Changes in the export procedure after Tianjin port explosion
After the Tianjin port incident in August 2015, where ”700 tons” of cyanide were found in the blast area, all exports of cyanide were suspended for close to 2 months.
All export licenses had to be re-issued as the export port changed from Tianjin to Qingdao port. The move also had several implications as most end users ran out of Cyanide. Qingdao port is also much further from the 2 export factories in China- a 700km journey. This has increased the local transport cost from RMB1000 to RMB3000/ton. Another challenge is that cyanide can’t be stored at the port.
This explosion has had several repercussions. Firstly if a vessel is delayed or postponed the sodium cyanide load has to be sent back to the factory. Secondly, if a shipment is detained for "further inspection" and misses the vessel, the cargo is sent back to the factory. This adds a layer of cost to the supplier.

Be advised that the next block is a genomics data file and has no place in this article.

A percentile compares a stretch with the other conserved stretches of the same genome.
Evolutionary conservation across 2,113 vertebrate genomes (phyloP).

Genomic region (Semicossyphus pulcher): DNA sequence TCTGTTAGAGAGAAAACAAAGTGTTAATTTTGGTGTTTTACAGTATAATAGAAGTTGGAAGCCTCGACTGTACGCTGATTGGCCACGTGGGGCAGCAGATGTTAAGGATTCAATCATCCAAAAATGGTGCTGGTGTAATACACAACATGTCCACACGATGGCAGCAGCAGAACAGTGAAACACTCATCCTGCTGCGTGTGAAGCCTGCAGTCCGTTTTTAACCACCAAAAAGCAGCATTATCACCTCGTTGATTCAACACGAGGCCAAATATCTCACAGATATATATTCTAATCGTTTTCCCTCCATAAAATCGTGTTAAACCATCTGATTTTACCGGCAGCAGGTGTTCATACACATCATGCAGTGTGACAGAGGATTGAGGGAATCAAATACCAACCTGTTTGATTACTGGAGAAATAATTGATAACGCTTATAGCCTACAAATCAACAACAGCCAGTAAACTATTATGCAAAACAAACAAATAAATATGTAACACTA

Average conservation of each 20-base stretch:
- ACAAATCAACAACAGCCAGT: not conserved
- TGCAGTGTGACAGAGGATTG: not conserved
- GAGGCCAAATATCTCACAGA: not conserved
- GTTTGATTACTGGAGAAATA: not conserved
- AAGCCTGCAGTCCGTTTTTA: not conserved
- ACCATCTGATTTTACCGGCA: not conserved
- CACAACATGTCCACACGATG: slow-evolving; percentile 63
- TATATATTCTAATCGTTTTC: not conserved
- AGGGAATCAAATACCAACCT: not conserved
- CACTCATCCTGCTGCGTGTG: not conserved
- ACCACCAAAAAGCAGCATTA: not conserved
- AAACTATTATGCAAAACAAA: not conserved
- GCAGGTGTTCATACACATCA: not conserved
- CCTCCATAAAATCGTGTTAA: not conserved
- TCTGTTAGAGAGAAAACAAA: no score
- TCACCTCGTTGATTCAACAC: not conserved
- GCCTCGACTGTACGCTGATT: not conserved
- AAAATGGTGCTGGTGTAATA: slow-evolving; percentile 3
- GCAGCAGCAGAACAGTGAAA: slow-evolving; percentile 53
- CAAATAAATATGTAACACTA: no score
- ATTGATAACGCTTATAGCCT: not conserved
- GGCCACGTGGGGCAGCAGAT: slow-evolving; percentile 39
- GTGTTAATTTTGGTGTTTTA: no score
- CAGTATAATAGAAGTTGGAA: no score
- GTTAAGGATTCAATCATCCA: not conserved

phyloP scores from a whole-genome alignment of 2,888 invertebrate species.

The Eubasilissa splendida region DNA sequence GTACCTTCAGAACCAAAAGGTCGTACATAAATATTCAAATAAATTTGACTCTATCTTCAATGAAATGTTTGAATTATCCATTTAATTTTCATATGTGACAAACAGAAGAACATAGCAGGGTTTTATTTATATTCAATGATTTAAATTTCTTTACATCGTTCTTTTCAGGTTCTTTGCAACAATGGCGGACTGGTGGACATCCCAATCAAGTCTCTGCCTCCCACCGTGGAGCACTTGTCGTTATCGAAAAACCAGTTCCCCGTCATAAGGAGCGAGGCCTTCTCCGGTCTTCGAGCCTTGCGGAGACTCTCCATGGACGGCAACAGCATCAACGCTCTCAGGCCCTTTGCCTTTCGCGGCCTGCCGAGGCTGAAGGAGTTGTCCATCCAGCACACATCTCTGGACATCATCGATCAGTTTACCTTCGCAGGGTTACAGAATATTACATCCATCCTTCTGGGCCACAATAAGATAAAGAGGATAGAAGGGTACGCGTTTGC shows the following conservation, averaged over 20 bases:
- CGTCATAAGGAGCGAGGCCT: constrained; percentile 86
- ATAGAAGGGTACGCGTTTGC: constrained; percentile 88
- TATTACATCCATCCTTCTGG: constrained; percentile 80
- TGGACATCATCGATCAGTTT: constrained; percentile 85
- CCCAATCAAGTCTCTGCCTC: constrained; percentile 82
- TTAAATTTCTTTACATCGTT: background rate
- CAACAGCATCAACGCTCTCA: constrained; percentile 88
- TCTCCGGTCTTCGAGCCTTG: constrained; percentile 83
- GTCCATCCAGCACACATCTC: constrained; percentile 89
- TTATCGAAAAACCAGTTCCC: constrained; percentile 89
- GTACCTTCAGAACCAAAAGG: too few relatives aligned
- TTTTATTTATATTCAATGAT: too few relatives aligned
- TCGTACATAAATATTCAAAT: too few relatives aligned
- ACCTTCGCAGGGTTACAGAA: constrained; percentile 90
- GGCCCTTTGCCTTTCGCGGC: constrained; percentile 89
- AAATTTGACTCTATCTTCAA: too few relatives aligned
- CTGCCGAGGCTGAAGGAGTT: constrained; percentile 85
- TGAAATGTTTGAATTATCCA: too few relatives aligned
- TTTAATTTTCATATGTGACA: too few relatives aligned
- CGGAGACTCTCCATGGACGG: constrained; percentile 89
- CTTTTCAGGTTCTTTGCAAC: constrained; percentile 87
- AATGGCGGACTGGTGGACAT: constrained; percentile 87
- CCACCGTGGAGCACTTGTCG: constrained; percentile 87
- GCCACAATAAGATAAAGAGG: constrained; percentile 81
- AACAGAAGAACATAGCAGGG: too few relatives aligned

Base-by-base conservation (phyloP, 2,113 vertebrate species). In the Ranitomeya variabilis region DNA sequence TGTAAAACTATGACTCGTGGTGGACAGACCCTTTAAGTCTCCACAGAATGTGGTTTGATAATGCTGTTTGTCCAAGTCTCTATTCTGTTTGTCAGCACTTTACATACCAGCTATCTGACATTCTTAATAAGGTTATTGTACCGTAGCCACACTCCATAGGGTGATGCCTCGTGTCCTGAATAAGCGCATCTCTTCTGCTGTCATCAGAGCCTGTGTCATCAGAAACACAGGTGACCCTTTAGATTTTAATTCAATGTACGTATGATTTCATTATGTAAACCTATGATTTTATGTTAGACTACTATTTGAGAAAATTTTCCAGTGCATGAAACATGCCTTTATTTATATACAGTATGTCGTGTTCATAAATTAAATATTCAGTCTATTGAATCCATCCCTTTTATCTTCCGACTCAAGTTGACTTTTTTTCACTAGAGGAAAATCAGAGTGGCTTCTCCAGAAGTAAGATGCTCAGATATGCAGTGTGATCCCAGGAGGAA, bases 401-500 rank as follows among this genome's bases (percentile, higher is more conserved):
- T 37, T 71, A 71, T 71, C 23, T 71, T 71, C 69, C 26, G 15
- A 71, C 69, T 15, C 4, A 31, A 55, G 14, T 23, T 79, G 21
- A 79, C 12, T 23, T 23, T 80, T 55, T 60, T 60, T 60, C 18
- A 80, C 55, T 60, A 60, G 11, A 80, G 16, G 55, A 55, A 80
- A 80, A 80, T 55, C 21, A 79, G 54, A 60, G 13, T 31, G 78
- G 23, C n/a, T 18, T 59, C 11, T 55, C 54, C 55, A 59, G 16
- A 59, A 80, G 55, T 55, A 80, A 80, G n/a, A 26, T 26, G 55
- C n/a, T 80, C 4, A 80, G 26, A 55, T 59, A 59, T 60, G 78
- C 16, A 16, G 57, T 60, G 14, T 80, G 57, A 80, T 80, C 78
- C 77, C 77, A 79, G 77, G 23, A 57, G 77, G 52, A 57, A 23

Certain countries are exempt from providing export documents. For example, an "End User/End-Use" declaration form from "importers" in South Africa, USA etc. is sufficient for the export license application. However, the documents should be notarised by a public notary.
In South Africa, the importer is also required to register with the Non-Proliferation Council. The export of cyanide from SA is under control of the Non-Proliferation of Weapons of Mass Destruction Act, 1993 (Act No. 87 of 1993) and its supporting notices.
For other countries including, Tanzania, Sudan, Iran etc., not only must they provide an "Import license" and "End Use/End User" certificate, these documents must also be notarized by the local Chinese embassy.